Partitioning For Better Performance And Power

Design tradeoffs become more complex, shift to the system level.


Partitioning is becoming more critical and much more complex as design teams balance different ways to optimize performance and power, shifting their focus from a single chip to a package or system involving multiple chips with very specific tasks.

Approaches to design partitioning have changed over the years, most recently because processor clock speeds have hit a wall while the amount of data that needs to be processed has skyrocketed. In the past, most processors came in the form of a CPU that was responsible for just about everything. But as processing needs increase, driving up transistor density, physical effects like heat and noise are forcing designers to leverage heterogeneous architectures with specialized accelerators and memories, either on a single die or in an advanced package package.

“Those CPUs were responsible for doing all the computing,” said Steven Woo, fellow and distinguished inventor at Rambus. “They were responsible for processing I/O. They were responsible for processing network traffic. They also were responsible for whatever graphics were there. Fast forward a couple of decades, and now we have orders of magnitude more gates, and the way that people think about processors now is very multi-core and multi-functional. This means in addition to having multiple CPU cores, now they also have things like graphics, some of them have specialized accelerators for things like encryption, and even high-performance computation like vector engines.”

This also requires more partitioning of processing, access to various resources such as memory, and prioritization of data traffic on- and off-chip.

“Within the processors — especially in something like an Intel Xeon, where there are multiple cores designed to support multiple users, with multiple threads of computation — the question starts to become, ‘If I’ve got all these cores, and potentially all these users, or maybe multiple programs all executing on the CPU, what’s a fair partition of all these resources?'” said Woo. “By ‘fair,’ you have to make it so that everybody can have their own resources, but if not everybody’s using all those resources, you don’t want them to go to waste. So they have to be both shareable and partitionable. We didn’t have to worry about that kind of thing in the past.”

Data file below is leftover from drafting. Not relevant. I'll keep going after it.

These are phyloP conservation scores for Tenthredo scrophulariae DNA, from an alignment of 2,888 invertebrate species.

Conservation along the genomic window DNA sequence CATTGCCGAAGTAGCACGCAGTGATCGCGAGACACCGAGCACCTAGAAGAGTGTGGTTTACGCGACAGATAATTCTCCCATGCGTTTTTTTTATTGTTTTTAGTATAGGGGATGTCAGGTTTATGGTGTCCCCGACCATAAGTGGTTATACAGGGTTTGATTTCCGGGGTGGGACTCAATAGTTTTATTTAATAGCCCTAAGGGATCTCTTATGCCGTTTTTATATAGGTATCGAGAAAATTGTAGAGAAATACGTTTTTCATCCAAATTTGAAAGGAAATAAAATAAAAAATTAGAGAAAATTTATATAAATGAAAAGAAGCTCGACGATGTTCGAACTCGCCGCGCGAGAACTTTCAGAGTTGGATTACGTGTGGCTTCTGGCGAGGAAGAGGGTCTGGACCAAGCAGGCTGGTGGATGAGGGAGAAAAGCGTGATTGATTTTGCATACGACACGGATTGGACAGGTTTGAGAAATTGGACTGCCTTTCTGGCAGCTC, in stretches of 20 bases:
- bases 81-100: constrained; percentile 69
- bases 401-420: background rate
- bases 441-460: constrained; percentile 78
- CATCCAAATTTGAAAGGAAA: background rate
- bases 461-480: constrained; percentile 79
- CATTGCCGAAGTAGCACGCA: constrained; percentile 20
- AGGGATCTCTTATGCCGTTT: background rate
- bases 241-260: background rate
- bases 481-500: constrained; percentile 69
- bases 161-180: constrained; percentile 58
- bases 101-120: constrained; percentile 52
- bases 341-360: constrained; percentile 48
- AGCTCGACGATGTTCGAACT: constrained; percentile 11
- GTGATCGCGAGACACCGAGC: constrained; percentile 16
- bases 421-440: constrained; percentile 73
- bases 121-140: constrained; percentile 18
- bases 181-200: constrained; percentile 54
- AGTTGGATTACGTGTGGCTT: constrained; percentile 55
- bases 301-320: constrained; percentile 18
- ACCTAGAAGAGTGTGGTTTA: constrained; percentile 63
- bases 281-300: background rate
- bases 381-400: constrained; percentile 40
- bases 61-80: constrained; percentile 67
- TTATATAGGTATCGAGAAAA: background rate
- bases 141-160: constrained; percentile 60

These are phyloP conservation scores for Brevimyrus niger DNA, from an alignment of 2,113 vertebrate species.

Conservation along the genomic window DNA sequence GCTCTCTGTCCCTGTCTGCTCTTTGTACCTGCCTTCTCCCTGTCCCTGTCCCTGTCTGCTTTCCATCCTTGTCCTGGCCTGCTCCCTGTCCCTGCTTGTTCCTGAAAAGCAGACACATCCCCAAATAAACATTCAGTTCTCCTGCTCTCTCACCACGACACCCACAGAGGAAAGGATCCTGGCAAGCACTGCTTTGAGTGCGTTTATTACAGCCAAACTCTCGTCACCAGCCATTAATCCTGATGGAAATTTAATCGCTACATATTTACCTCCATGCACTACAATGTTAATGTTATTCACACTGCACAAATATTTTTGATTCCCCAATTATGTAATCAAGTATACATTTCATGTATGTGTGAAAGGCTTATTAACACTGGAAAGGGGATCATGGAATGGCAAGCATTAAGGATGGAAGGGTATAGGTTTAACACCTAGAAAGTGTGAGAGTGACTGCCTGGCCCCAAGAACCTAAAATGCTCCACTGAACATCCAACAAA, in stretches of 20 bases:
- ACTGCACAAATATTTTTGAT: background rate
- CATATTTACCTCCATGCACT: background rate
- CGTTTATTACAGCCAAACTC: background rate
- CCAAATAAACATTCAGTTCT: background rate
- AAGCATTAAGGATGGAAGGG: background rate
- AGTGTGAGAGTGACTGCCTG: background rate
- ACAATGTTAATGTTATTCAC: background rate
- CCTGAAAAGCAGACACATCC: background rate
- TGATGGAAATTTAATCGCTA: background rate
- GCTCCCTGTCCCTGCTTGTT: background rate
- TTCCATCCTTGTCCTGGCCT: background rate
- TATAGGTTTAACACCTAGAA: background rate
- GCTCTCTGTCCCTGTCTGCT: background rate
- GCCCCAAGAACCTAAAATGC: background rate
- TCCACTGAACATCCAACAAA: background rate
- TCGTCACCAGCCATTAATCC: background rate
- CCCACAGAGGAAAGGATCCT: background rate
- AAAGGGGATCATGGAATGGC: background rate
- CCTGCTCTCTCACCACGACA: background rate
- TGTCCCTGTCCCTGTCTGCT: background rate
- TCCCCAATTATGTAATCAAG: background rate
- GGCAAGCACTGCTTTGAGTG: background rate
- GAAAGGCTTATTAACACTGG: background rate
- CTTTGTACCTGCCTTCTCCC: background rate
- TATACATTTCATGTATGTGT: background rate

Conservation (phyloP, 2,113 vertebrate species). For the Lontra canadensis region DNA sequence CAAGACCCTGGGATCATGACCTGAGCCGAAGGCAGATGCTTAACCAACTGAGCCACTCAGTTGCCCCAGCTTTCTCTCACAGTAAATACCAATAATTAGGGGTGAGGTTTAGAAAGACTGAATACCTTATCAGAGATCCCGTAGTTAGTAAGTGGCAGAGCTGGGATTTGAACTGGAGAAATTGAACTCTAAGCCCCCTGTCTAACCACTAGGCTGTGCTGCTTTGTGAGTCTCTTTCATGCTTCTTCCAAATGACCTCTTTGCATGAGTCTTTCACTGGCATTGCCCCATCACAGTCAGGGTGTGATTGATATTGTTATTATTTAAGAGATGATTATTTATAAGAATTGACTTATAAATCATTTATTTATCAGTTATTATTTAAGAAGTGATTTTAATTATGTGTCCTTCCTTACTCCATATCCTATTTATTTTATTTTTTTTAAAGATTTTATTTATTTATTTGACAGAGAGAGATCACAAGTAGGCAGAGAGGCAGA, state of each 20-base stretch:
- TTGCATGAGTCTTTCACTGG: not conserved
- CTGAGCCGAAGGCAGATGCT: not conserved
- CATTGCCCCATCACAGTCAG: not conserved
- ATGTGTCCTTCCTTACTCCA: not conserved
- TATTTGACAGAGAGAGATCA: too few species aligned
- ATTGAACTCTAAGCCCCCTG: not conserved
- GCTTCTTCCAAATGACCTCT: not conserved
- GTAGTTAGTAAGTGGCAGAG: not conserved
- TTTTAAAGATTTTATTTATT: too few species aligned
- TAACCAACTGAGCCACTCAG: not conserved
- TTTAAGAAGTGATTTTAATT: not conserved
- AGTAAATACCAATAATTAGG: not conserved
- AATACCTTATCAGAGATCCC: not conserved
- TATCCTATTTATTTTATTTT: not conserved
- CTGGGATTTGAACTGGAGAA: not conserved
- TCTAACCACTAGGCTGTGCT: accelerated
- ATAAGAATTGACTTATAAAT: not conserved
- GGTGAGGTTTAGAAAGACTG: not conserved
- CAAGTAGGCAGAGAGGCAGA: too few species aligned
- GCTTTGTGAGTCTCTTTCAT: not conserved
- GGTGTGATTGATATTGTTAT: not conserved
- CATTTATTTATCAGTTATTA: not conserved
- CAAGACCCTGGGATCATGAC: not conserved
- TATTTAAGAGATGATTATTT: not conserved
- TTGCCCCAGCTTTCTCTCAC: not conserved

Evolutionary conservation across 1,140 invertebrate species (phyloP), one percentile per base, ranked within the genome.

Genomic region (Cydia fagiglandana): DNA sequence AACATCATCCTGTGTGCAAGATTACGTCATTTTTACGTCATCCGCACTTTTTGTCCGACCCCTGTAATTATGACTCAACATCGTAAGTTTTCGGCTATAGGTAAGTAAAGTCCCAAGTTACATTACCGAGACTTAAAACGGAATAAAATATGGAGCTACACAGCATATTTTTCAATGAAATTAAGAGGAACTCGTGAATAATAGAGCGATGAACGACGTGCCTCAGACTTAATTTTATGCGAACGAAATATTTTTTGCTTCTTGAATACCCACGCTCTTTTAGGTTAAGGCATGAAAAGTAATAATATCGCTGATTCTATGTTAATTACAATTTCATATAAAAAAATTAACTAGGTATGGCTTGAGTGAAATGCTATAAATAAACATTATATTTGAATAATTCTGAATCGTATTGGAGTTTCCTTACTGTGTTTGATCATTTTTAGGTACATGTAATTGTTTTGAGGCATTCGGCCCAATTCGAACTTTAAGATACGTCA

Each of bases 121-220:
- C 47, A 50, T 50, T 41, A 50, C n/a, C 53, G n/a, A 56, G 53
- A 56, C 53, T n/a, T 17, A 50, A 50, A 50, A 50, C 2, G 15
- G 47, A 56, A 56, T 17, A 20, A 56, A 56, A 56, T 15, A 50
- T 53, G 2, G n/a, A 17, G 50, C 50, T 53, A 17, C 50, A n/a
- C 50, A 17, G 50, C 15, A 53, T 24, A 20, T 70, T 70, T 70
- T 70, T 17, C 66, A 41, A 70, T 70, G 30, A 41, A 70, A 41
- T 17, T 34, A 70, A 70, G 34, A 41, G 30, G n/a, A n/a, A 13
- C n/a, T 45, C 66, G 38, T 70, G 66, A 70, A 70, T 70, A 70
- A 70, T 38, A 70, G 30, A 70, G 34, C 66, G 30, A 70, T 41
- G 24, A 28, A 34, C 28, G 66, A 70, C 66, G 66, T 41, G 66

Making this work requires a series of tradeoffs and some complex analysis of data flows and use models. “There are physical challenges as well, and questions about, ‘I understand, in theory, I can have all these cores, and all these resources, but how do I get them out because it takes time to cross a chip to get from one place to another?’ Here, we are seeing a very spatial type of layout where there will be a core, it’ll have some fraction of the memory resources and things close by. That means you have to think a lot about the connection topology. In this new era with so many transistors, we have to think a lot about what’s the right partitioning of those transistors, and how to make resources able to be provisioned, and globally accessible at the same time. That’s how you’re going to get the best performance and utilization,” he said.

2.5D and 3D approaches add to the confusion.

“The design approach is different, especially when you think about how to partition the floor plan if you’re using chiplets, because certain components need to be physically close together,” said John Ferguson, director of product management at Siemens Digital Industries Software. “You have to think about that. Then, if you’re planning a new design and you’re targeting a 2.5D or 3D implementation, how do you determine where to partition things into different dies? How do you determine what process is best per die? There aren’t great answers for that today. Everybody is working toward it. It’s a bit easier if everything is just two levels, since more levels of freedom means more variables, and it’s really quite complicated to try to figure out which one is optimal.”

Another big consideration is prioritization of resources, and this can can vary greatly by use cases and architecture. To deal with this, Arm has developed memory system resource partitioning and monitoring (MPAM) framework to tie resource controls to the software that accesses the memory system. This permits placing limits on resources used by a virtual machine or by a particular application.